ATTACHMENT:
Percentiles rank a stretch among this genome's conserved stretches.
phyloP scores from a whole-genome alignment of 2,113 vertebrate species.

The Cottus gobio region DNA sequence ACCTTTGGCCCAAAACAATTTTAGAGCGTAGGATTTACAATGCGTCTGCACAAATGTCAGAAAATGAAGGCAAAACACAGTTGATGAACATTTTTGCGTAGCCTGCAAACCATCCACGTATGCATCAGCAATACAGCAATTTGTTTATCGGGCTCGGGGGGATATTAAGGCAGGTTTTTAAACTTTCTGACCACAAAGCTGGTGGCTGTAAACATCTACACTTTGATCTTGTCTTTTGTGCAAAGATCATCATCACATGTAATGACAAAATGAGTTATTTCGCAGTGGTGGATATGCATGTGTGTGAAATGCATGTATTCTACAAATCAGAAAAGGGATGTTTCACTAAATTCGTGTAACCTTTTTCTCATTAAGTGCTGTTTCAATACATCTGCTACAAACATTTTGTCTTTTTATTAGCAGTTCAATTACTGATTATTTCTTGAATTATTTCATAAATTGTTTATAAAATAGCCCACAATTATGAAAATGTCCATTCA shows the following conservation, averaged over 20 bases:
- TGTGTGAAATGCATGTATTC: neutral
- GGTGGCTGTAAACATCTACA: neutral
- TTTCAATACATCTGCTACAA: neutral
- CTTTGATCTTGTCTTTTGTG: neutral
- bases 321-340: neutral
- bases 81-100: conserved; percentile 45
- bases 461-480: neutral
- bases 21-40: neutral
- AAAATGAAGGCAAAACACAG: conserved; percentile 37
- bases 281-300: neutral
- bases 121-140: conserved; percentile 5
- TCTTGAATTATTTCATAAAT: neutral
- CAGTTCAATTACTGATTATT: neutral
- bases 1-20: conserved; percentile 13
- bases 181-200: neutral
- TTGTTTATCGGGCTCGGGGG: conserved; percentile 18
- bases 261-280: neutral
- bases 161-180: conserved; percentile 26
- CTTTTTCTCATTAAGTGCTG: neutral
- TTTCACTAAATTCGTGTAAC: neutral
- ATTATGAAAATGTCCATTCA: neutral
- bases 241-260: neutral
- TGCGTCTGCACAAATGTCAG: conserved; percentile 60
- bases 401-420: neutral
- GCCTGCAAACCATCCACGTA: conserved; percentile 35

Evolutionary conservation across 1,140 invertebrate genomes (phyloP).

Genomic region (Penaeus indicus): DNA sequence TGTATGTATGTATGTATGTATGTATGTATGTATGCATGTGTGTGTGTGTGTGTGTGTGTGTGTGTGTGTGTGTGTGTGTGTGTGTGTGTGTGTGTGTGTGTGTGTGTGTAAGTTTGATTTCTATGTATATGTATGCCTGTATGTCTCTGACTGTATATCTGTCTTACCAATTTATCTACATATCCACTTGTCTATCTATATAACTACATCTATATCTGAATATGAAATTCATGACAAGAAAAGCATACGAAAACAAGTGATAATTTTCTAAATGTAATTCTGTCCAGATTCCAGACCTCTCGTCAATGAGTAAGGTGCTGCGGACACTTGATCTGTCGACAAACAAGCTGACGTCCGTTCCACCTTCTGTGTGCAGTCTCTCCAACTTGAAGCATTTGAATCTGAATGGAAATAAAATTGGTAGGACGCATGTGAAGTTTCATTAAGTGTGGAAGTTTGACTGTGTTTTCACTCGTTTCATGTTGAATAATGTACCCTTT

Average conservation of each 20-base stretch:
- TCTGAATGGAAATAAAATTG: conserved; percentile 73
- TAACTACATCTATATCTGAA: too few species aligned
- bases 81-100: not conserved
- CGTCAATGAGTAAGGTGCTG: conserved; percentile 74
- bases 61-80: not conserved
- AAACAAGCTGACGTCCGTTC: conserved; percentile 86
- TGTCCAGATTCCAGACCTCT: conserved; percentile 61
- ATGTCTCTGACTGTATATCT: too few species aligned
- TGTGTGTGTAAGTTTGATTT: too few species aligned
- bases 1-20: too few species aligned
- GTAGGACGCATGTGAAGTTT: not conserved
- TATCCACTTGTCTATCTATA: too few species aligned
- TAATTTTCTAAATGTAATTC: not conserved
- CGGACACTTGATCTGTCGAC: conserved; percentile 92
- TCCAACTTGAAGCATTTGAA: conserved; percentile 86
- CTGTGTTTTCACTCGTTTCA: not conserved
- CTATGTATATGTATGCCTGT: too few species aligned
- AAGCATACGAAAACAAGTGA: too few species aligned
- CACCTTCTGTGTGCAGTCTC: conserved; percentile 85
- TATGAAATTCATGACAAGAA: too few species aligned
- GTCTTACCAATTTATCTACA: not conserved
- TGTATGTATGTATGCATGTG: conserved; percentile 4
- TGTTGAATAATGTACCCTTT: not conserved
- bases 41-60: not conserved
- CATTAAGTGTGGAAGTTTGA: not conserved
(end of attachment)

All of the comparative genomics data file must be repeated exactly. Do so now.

Percentiles rank a stretch among this genome's conserved stretches.
phyloP scores from a whole-genome alignment of 2,113 vertebrate species.

The Cottus gobio region DNA sequence ACCTTTGGCCCAAAACAATTTTAGAGCGTAGGATTTACAATGCGTCTGCACAAATGTCAGAAAATGAAGGCAAAACACAGTTGATGAACATTTTTGCGTAGCCTGCAAACCATCCACGTATGCATCAGCAATACAGCAATTTGTTTATCGGGCTCGGGGGGATATTAAGGCAGGTTTTTAAACTTTCTGACCACAAAGCTGGTGGCTGTAAACATCTACACTTTGATCTTGTCTTTTGTGCAAAGATCATCATCACATGTAATGACAAAATGAGTTATTTCGCAGTGGTGGATATGCATGTGTGTGAAATGCATGTATTCTACAAATCAGAAAAGGGATGTTTCACTAAATTCGTGTAACCTTTTTCTCATTAAGTGCTGTTTCAATACATCTGCTACAAACATTTTGTCTTTTTATTAGCAGTTCAATTACTGATTATTTCTTGAATTATTTCATAAATTGTTTATAAAATAGCCCACAATTATGAAAATGTCCATTCA shows the following conservation, averaged over 20 bases:
- TGTGTGAAATGCATGTATTC: neutral
- GGTGGCTGTAAACATCTACA: neutral
- TTTCAATACATCTGCTACAA: neutral
- CTTTGATCTTGTCTTTTGTG: neutral
- bases 321-340: neutral
- bases 81-100: conserved; percentile 45
- bases 461-480: neutral
- bases 21-40: neutral
- AAAATGAAGGCAAAACACAG: conserved; percentile 37
- bases 281-300: neutral
- bases 121-140: conserved; percentile 5
- TCTTGAATTATTTCATAAAT: neutral
- CAGTTCAATTACTGATTATT: neutral
- bases 1-20: conserved; percentile 13
- bases 181-200: neutral
- TTGTTTATCGGGCTCGGGGG: conserved; percentile 18
- bases 261-280: neutral
- bases 161-180: conserved; percentile 26
- CTTTTTCTCATTAAGTGCTG: neutral
- TTTCACTAAATTCGTGTAAC: neutral
- ATTATGAAAATGTCCATTCA: neutral
- bases 241-260: neutral
- TGCGTCTGCACAAATGTCAG: conserved; percentile 60
- bases 401-420: neutral
- GCCTGCAAACCATCCACGTA: conserved; percentile 35

Evolutionary conservation across 1,140 invertebrate genomes (phyloP).

Genomic region (Penaeus indicus): DNA sequence TGTATGTATGTATGTATGTATGTATGTATGTATGCATGTGTGTGTGTGTGTGTGTGTGTGTGTGTGTGTGTGTGTGTGTGTGTGTGTGTGTGTGTGTGTGTGTGTGTGTAAGTTTGATTTCTATGTATATGTATGCCTGTATGTCTCTGACTGTATATCTGTCTTACCAATTTATCTACATATCCACTTGTCTATCTATATAACTACATCTATATCTGAATATGAAATTCATGACAAGAAAAGCATACGAAAACAAGTGATAATTTTCTAAATGTAATTCTGTCCAGATTCCAGACCTCTCGTCAATGAGTAAGGTGCTGCGGACACTTGATCTGTCGACAAACAAGCTGACGTCCGTTCCACCTTCTGTGTGCAGTCTCTCCAACTTGAAGCATTTGAATCTGAATGGAAATAAAATTGGTAGGACGCATGTGAAGTTTCATTAAGTGTGGAAGTTTGACTGTGTTTTCACTCGTTTCATGTTGAATAATGTACCCTTT

Average conservation of each 20-base stretch:
- TCTGAATGGAAATAAAATTG: conserved; percentile 73
- TAACTACATCTATATCTGAA: too few species aligned
- bases 81-100: not conserved
- CGTCAATGAGTAAGGTGCTG: conserved; percentile 74
- bases 61-80: not conserved
- AAACAAGCTGACGTCCGTTC: conserved; percentile 86
- TGTCCAGATTCCAGACCTCT: conserved; percentile 61
- ATGTCTCTGACTGTATATCT: too few species aligned
- TGTGTGTGTAAGTTTGATTT: too few species aligned
- bases 1-20: too few species aligned
- GTAGGACGCATGTGAAGTTT: not conserved
- TATCCACTTGTCTATCTATA: too few species aligned
- TAATTTTCTAAATGTAATTC: not conserved
- CGGACACTTGATCTGTCGAC: conserved; percentile 92
- TCCAACTTGAAGCATTTGAA: conserved; percentile 86
- CTGTGTTTTCACTCGTTTCA: not conserved
- CTATGTATATGTATGCCTGT: too few species aligned
- AAGCATACGAAAACAAGTGA: too few species aligned
- CACCTTCTGTGTGCAGTCTC: conserved; percentile 85
- TATGAAATTCATGACAAGAA: too few species aligned
- GTCTTACCAATTTATCTACA: not conserved
- TGTATGTATGTATGCATGTG: conserved; percentile 4
- TGTTGAATAATGTACCCTTT: not conserved
- bases 41-60: not conserved
- CATTAAGTGTGGAAGTTTGA: not conserved